Sign out: This button will sign out the currently logged-in user. Note: If you have an unresponsive program or a program that you cannot close (like junkware), signing out will close all open programs and then log the current user off.

Change a password: As the name implies, it will change the user's password that is currently logged in.

Task Manager: This button will open the Task Manager. Task Manager has several functions, including managing the running tasks and monitoring system resources. Note: You can also forcibly terminate processes or programs that have become unresponsive.

Internet: With this button, you can select the network connection to use for the Internet.

Ease of access (Windows 10) / Accessibility (Windows 11) - This button allows you to turn on and off Narrator, Magnifier, On-Screen Keyboard, High Contrast, Sticky Keys, and Filter Keys.

Power: This button has two (2) options, Shut down or Restart.

Optimize searching for files in Windows 10 and Windows 11 using Indexing Options

Are you having problems finding files in Windows 10 or Windows 11? Are your searches not finding the data you are looking for? If so, you may want to look at the Indexing Options inside Windows 10 and Windows 11.

Optimize searching for files in Windows 10 and Windows 11 using Indexing Options

Have you ever typed in a query in the search box in Windows 10 or Windows 11 and not found the file or folder you were looking for? You know it is on your computer somewhere, but Windows just does not seem to find it.

Windows 10 and Windows 11 have a built-in index that contains the properties of specific files and folders. The special folders (Desktop, Documents, Downloads, Music, Pictures, and Videos) are mainly indexed by default, but you can modify where and what Windows indexes.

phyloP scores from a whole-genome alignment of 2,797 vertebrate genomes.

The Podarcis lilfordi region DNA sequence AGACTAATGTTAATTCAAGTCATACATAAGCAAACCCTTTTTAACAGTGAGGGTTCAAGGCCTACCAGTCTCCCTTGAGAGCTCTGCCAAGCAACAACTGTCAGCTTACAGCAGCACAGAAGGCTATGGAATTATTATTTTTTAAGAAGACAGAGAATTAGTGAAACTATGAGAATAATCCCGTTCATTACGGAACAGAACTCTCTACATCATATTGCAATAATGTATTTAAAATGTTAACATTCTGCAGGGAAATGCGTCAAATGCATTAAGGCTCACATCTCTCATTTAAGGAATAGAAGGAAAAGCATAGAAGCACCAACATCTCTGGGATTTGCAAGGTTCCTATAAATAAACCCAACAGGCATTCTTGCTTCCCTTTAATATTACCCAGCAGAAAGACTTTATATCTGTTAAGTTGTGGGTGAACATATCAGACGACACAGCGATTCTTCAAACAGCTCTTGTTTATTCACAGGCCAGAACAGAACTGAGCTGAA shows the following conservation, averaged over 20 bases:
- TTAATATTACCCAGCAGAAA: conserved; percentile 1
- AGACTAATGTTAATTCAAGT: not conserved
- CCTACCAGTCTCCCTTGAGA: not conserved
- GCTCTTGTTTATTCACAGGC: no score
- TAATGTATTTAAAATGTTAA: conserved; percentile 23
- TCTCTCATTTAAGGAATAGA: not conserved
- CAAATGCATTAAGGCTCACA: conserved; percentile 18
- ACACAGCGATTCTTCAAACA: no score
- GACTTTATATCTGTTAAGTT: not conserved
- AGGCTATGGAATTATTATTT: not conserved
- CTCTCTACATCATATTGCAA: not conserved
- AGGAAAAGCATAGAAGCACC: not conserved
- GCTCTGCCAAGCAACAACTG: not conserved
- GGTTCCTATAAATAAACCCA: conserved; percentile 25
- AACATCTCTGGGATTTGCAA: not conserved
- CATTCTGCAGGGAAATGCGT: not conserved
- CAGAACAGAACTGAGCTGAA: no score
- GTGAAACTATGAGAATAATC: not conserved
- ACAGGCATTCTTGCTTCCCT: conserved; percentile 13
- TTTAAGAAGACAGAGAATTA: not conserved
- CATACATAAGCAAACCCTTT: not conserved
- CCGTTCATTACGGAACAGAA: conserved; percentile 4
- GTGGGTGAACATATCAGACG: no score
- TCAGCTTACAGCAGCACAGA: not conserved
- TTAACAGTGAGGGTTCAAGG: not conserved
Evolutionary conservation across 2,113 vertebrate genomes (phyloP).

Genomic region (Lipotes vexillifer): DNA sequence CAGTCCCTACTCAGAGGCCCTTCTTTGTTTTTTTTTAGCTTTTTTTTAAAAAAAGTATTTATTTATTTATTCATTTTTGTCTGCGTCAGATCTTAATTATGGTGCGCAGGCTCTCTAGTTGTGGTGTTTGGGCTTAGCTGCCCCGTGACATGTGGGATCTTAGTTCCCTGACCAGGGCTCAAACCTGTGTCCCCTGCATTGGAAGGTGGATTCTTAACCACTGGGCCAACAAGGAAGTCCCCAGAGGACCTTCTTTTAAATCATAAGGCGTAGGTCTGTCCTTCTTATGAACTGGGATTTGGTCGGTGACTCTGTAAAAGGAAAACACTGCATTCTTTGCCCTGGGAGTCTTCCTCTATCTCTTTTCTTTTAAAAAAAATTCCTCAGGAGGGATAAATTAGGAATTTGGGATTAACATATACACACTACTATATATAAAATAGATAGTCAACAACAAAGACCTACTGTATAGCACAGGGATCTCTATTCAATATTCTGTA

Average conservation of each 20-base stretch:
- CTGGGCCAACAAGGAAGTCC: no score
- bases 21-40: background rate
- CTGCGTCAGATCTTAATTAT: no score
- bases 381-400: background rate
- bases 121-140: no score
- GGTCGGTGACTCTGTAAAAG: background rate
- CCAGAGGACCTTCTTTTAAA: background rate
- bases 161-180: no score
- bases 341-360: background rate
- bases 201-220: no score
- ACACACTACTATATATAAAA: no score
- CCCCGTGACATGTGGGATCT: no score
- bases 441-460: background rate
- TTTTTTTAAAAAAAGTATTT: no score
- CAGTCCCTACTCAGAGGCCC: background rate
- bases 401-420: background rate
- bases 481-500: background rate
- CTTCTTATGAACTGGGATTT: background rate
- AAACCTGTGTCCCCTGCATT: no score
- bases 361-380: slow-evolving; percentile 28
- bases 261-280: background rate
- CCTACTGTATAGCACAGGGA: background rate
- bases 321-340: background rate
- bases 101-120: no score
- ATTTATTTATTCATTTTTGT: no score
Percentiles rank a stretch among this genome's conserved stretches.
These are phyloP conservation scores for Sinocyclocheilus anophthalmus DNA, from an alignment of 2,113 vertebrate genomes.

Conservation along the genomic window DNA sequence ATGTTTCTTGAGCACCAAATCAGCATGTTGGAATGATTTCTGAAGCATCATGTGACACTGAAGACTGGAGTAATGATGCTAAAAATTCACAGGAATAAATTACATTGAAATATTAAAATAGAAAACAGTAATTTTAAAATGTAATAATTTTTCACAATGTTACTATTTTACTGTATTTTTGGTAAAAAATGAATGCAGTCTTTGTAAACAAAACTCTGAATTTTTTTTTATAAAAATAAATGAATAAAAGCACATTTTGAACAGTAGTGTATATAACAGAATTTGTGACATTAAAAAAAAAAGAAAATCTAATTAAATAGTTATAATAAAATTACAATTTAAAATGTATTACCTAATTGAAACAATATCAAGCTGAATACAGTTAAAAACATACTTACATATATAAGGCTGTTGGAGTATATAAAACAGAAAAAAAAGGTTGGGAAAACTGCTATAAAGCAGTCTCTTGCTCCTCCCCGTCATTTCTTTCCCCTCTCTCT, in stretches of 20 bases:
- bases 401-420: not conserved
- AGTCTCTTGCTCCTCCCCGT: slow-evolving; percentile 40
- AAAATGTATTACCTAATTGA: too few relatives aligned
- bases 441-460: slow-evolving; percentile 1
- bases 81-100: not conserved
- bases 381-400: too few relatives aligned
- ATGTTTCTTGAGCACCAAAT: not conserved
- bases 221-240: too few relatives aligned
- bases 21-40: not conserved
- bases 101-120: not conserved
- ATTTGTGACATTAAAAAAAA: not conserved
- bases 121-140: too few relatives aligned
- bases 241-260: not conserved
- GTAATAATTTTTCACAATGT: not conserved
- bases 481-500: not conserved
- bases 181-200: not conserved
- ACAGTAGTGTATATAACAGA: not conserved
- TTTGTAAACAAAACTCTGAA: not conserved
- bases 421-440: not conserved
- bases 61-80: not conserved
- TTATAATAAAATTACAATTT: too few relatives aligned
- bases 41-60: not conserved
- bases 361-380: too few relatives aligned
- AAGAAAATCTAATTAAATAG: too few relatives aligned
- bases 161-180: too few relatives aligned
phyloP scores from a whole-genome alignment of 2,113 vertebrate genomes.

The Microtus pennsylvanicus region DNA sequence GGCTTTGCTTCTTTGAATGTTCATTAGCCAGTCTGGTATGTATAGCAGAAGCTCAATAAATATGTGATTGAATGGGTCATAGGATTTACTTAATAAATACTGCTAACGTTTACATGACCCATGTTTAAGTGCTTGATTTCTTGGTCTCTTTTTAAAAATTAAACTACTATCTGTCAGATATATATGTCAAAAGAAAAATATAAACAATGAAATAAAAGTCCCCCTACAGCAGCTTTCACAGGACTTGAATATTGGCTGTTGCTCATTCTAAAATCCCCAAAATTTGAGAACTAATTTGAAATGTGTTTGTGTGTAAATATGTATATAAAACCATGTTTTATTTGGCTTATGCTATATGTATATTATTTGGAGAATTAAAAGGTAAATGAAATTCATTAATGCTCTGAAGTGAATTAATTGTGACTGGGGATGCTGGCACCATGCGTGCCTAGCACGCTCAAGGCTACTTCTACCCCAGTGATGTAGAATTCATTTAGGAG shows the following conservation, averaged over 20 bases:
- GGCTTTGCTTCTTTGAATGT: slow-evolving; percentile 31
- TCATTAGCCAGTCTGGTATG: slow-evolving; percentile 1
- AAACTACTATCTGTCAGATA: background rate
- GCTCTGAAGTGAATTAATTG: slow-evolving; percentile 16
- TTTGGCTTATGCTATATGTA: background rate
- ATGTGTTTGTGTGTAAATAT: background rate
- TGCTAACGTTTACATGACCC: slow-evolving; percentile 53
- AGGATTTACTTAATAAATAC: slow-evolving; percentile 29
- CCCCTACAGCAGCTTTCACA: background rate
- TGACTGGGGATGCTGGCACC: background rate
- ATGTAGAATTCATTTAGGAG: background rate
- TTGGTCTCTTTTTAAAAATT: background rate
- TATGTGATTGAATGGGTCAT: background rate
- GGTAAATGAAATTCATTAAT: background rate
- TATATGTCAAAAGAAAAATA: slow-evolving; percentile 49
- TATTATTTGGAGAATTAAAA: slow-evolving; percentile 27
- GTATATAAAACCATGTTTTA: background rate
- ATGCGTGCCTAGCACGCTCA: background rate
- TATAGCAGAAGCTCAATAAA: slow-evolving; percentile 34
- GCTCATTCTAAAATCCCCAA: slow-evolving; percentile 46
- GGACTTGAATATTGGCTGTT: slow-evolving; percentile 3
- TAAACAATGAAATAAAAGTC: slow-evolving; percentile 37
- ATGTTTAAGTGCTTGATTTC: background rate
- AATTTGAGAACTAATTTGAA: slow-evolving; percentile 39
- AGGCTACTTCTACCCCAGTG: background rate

And some files can have their contents indexed too. For example, if you have Microsoft Office installed, you can have the contents of Word documents, OneNote notebooks, and Outlook data included in the index.

In fact, many of the apps built into Windows use the index in one way or another. File Explorer, Microsoft Edge, and Cortana, to name a few. And the cool thing is it all just runs smoothly in the background, most of the time.

But there may be a time when you just do not feel you are finding all of your files or, in the case of Outlook, your e-mails. One of the most common issues I deal with as a computer technician is when users search inside Outlook for an item and the index does not find any matches. Yes, Outlook, by default, uses the index when searching for items inside of Outlook.

So let's look at the indexing options in Windows 10 and Windows 11. There is no difference between the indexing options in either Windows 10 or Windows 11, just the way you get to it.

How to get to the indexing options in Windows 10

  1. Bring up a Search Dialog box by either: